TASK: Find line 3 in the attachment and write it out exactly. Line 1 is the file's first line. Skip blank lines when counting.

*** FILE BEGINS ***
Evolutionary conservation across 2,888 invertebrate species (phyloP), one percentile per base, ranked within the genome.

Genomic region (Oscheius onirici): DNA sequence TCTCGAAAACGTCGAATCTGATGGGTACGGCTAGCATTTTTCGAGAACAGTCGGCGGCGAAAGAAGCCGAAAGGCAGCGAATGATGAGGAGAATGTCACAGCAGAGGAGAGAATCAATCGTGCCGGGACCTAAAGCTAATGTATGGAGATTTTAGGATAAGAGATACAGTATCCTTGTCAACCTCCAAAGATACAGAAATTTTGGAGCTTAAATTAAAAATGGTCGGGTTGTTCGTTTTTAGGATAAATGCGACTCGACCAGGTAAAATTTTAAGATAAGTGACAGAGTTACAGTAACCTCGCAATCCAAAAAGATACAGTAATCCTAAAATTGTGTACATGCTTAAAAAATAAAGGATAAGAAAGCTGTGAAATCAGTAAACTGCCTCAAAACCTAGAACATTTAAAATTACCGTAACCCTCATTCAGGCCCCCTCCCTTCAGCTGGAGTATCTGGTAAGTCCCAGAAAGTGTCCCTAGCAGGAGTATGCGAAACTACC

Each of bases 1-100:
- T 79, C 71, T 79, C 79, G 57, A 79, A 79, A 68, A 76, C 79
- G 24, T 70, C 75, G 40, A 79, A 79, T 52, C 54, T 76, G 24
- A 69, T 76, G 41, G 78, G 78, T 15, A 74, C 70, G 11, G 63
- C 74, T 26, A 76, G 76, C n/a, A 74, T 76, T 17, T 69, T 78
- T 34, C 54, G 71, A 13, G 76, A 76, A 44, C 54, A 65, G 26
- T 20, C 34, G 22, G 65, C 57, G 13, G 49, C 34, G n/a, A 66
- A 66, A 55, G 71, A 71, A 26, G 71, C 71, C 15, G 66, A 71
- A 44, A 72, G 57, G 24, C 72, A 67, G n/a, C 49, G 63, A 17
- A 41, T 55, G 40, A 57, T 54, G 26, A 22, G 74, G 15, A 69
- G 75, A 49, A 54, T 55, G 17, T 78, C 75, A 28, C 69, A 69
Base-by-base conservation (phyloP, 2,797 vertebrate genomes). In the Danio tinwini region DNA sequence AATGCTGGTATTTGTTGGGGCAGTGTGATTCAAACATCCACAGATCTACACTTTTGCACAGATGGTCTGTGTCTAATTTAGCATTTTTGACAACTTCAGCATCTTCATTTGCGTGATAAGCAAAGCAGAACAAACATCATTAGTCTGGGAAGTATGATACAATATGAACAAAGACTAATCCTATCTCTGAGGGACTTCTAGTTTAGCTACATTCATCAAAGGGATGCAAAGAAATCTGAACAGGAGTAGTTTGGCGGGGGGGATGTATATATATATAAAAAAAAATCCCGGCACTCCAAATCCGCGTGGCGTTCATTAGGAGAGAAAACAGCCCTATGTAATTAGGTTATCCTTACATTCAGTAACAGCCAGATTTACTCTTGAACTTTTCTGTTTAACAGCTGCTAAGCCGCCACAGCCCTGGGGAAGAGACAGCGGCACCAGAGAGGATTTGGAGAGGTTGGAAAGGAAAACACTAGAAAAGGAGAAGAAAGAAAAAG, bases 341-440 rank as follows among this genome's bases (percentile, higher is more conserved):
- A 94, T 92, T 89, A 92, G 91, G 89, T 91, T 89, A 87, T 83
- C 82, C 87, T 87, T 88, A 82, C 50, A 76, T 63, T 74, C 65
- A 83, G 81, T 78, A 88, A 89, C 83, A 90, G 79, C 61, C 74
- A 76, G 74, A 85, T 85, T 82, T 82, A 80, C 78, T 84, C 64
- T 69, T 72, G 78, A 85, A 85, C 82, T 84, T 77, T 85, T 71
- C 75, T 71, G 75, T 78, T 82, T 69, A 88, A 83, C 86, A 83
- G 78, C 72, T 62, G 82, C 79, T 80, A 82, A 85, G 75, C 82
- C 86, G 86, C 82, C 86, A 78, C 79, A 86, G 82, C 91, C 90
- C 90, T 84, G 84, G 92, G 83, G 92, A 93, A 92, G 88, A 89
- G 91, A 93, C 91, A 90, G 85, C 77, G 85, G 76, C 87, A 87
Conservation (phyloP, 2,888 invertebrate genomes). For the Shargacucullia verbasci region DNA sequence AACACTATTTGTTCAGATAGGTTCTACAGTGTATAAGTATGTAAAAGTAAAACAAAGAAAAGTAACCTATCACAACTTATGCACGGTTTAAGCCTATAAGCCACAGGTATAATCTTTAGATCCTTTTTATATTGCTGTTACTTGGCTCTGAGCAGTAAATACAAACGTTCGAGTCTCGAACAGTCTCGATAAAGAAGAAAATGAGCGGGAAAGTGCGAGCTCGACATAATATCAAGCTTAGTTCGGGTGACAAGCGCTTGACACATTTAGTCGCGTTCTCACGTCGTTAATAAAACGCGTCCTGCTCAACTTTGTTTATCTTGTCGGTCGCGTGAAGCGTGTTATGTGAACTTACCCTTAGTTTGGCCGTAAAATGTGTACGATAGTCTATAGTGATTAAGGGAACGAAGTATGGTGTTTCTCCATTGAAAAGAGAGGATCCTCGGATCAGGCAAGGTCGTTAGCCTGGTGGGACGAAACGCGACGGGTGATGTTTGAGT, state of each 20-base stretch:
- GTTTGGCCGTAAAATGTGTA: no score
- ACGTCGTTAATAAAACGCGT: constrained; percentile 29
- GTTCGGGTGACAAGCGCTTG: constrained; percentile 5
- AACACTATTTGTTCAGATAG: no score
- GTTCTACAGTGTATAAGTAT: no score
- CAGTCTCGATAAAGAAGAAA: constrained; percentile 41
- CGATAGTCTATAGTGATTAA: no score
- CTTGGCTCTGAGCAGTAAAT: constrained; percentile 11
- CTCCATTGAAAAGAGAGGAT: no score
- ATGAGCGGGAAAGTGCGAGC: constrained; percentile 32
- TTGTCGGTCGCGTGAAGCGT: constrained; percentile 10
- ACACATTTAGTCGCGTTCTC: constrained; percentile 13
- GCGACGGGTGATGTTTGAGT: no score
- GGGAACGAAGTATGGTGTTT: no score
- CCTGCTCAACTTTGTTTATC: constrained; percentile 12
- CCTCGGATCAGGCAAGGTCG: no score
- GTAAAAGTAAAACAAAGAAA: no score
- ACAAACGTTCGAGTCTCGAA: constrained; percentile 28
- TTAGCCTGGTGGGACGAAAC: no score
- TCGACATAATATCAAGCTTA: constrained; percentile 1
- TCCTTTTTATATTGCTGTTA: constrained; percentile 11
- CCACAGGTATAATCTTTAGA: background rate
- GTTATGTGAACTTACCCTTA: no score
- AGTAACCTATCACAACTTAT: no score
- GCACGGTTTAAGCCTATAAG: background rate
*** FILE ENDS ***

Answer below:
Each of bases 1-100: